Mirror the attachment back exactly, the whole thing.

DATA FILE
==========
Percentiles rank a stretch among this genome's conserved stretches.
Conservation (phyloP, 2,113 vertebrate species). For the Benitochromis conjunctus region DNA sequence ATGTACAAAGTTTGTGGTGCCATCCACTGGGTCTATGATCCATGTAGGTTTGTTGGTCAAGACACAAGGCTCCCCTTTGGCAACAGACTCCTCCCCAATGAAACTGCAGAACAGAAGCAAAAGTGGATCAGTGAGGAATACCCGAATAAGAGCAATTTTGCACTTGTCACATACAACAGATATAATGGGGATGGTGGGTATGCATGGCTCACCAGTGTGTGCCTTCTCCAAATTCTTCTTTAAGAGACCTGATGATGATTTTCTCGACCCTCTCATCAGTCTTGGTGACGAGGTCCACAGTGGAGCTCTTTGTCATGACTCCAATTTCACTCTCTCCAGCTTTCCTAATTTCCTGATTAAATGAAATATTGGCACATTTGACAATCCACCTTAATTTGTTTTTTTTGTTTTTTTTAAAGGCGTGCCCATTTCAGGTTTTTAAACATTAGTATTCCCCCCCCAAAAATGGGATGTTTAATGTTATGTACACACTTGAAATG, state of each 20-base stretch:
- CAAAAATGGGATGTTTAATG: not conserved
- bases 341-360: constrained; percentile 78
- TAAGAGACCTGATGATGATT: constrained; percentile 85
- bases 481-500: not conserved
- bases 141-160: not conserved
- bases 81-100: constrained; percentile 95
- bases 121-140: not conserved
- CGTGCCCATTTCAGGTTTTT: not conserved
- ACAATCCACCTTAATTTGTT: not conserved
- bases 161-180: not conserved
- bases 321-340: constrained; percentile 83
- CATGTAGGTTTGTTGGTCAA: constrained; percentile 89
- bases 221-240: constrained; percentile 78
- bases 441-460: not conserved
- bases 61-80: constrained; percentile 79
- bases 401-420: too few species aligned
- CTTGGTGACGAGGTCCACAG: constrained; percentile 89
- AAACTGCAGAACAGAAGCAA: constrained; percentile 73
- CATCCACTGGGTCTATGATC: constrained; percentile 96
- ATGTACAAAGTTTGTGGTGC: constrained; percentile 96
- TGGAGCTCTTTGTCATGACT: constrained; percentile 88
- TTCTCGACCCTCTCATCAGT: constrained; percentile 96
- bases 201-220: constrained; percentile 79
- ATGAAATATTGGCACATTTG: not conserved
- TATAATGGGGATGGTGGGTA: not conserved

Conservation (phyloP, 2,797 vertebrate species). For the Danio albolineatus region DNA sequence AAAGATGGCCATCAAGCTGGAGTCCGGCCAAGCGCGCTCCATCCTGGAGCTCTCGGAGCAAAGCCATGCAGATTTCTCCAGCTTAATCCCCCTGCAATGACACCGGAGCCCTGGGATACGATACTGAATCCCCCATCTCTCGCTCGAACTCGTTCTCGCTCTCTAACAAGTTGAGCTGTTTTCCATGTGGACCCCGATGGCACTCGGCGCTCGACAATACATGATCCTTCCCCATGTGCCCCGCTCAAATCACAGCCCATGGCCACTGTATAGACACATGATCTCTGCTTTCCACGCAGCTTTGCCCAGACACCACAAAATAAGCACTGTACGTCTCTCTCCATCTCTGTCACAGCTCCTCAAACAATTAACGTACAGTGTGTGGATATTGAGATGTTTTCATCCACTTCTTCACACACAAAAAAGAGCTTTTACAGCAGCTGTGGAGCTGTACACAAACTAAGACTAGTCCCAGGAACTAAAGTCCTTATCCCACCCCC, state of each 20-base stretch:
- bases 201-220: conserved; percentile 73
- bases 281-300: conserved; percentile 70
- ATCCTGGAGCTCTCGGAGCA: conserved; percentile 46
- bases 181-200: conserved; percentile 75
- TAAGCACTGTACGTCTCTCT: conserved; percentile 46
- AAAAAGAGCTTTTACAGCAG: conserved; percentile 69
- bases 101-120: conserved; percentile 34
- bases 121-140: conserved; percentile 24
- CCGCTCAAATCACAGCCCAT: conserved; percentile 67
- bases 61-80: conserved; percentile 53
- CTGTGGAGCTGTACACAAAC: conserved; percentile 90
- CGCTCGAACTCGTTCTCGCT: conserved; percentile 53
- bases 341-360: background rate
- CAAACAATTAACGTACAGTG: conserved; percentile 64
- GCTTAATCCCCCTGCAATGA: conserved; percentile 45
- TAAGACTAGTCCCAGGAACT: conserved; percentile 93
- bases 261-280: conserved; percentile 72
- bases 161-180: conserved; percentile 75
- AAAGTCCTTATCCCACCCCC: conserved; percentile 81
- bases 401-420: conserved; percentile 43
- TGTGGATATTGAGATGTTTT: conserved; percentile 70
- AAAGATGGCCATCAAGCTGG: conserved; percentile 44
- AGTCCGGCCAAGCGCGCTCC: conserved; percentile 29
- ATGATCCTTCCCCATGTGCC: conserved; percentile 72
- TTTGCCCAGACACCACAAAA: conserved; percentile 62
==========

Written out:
Percentiles rank a stretch among this genome's conserved stretches.
Conservation (phyloP, 2,113 vertebrate species). For the Benitochromis conjunctus region DNA sequence ATGTACAAAGTTTGTGGTGCCATCCACTGGGTCTATGATCCATGTAGGTTTGTTGGTCAAGACACAAGGCTCCCCTTTGGCAACAGACTCCTCCCCAATGAAACTGCAGAACAGAAGCAAAAGTGGATCAGTGAGGAATACCCGAATAAGAGCAATTTTGCACTTGTCACATACAACAGATATAATGGGGATGGTGGGTATGCATGGCTCACCAGTGTGTGCCTTCTCCAAATTCTTCTTTAAGAGACCTGATGATGATTTTCTCGACCCTCTCATCAGTCTTGGTGACGAGGTCCACAGTGGAGCTCTTTGTCATGACTCCAATTTCACTCTCTCCAGCTTTCCTAATTTCCTGATTAAATGAAATATTGGCACATTTGACAATCCACCTTAATTTGTTTTTTTTGTTTTTTTTAAAGGCGTGCCCATTTCAGGTTTTTAAACATTAGTATTCCCCCCCCAAAAATGGGATGTTTAATGTTATGTACACACTTGAAATG, state of each 20-base stretch:
- CAAAAATGGGATGTTTAATG: not conserved
- bases 341-360: constrained; percentile 78
- TAAGAGACCTGATGATGATT: constrained; percentile 85
- bases 481-500: not conserved
- bases 141-160: not conserved
- bases 81-100: constrained; percentile 95
- bases 121-140: not conserved
- CGTGCCCATTTCAGGTTTTT: not conserved
- ACAATCCACCTTAATTTGTT: not conserved
- bases 161-180: not conserved
- bases 321-340: constrained; percentile 83
- CATGTAGGTTTGTTGGTCAA: constrained; percentile 89
- bases 221-240: constrained; percentile 78
- bases 441-460: not conserved
- bases 61-80: constrained; percentile 79
- bases 401-420: too few species aligned
- CTTGGTGACGAGGTCCACAG: constrained; percentile 89
- AAACTGCAGAACAGAAGCAA: constrained; percentile 73
- CATCCACTGGGTCTATGATC: constrained; percentile 96
- ATGTACAAAGTTTGTGGTGC: constrained; percentile 96
- TGGAGCTCTTTGTCATGACT: constrained; percentile 88
- TTCTCGACCCTCTCATCAGT: constrained; percentile 96
- bases 201-220: constrained; percentile 79
- ATGAAATATTGGCACATTTG: not conserved
- TATAATGGGGATGGTGGGTA: not conserved

Conservation (phyloP, 2,797 vertebrate species). For the Danio albolineatus region DNA sequence AAAGATGGCCATCAAGCTGGAGTCCGGCCAAGCGCGCTCCATCCTGGAGCTCTCGGAGCAAAGCCATGCAGATTTCTCCAGCTTAATCCCCCTGCAATGACACCGGAGCCCTGGGATACGATACTGAATCCCCCATCTCTCGCTCGAACTCGTTCTCGCTCTCTAACAAGTTGAGCTGTTTTCCATGTGGACCCCGATGGCACTCGGCGCTCGACAATACATGATCCTTCCCCATGTGCCCCGCTCAAATCACAGCCCATGGCCACTGTATAGACACATGATCTCTGCTTTCCACGCAGCTTTGCCCAGACACCACAAAATAAGCACTGTACGTCTCTCTCCATCTCTGTCACAGCTCCTCAAACAATTAACGTACAGTGTGTGGATATTGAGATGTTTTCATCCACTTCTTCACACACAAAAAAGAGCTTTTACAGCAGCTGTGGAGCTGTACACAAACTAAGACTAGTCCCAGGAACTAAAGTCCTTATCCCACCCCC, state of each 20-base stretch:
- bases 201-220: conserved; percentile 73
- bases 281-300: conserved; percentile 70
- ATCCTGGAGCTCTCGGAGCA: conserved; percentile 46
- bases 181-200: conserved; percentile 75
- TAAGCACTGTACGTCTCTCT: conserved; percentile 46
- AAAAAGAGCTTTTACAGCAG: conserved; percentile 69
- bases 101-120: conserved; percentile 34
- bases 121-140: conserved; percentile 24
- CCGCTCAAATCACAGCCCAT: conserved; percentile 67
- bases 61-80: conserved; percentile 53
- CTGTGGAGCTGTACACAAAC: conserved; percentile 90
- CGCTCGAACTCGTTCTCGCT: conserved; percentile 53
- bases 341-360: background rate
- CAAACAATTAACGTACAGTG: conserved; percentile 64
- GCTTAATCCCCCTGCAATGA: conserved; percentile 45
- TAAGACTAGTCCCAGGAACT: conserved; percentile 93
- bases 261-280: conserved; percentile 72
- bases 161-180: conserved; percentile 75
- AAAGTCCTTATCCCACCCCC: conserved; percentile 81
- bases 401-420: conserved; percentile 43
- TGTGGATATTGAGATGTTTT: conserved; percentile 70
- AAAGATGGCCATCAAGCTGG: conserved; percentile 44
- AGTCCGGCCAAGCGCGCTCC: conserved; percentile 29
- ATGATCCTTCCCCATGTGCC: conserved; percentile 72
- TTTGCCCAGACACCACAAAA: conserved; percentile 62